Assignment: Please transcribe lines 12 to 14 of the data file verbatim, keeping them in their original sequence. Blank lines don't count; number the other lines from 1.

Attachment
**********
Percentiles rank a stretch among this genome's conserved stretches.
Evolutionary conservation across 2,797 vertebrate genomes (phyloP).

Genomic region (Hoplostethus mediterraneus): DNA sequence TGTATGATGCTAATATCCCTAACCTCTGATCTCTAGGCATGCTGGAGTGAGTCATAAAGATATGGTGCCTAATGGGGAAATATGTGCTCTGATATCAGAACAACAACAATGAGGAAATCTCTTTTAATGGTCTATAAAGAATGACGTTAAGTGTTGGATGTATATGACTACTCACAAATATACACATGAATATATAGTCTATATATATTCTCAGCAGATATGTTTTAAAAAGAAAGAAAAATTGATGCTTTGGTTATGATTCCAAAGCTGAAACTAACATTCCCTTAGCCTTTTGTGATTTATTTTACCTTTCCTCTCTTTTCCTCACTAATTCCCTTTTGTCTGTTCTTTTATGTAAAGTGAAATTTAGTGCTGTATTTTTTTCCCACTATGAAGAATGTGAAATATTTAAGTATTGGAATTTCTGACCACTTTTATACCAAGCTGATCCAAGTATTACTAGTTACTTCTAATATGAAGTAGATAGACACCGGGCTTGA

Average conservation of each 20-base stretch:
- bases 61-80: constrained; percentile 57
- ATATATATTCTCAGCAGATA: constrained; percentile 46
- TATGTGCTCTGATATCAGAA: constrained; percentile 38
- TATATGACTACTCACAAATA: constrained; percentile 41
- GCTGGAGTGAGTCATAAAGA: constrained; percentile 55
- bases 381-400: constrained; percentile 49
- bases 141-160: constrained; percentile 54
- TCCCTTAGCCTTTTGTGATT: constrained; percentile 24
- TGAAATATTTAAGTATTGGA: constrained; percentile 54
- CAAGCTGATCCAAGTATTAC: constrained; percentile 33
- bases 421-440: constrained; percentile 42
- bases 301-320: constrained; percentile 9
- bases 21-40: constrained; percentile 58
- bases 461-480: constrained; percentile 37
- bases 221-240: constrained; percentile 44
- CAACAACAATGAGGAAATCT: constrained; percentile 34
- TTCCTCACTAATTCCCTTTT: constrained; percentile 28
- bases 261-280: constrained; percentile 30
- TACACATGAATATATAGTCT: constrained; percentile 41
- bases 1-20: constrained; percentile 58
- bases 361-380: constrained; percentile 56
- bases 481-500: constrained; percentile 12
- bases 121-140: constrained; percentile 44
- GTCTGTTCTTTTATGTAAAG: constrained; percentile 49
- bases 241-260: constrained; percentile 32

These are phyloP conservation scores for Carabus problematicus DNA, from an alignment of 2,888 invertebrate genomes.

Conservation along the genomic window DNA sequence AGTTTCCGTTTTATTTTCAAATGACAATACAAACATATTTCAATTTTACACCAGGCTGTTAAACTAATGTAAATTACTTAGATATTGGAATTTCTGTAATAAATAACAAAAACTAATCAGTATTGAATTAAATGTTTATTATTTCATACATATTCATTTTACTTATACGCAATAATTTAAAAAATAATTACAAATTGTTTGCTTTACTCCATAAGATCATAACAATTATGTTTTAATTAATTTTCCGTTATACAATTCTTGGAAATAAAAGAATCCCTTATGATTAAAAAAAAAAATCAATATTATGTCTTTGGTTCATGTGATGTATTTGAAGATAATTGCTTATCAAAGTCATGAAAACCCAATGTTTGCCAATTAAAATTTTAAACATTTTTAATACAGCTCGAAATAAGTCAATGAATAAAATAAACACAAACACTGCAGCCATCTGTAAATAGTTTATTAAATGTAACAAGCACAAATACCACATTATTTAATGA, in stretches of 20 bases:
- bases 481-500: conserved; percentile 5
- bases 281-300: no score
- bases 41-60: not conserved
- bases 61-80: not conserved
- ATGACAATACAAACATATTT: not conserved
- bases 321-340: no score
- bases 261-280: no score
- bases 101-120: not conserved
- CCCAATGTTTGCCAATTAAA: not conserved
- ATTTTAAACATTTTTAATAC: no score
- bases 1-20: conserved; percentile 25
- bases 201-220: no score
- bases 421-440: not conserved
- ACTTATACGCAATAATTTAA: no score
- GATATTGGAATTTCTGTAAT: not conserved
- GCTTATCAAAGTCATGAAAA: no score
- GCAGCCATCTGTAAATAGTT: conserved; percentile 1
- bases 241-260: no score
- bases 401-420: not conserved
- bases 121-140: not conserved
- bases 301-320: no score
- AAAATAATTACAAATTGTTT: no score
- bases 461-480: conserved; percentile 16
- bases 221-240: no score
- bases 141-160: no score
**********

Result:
- TCCCTTAGCCTTTTGTGATT: constrained; percentile 24
- TGAAATATTTAAGTATTGGA: constrained; percentile 54
- CAAGCTGATCCAAGTATTAC: constrained; percentile 33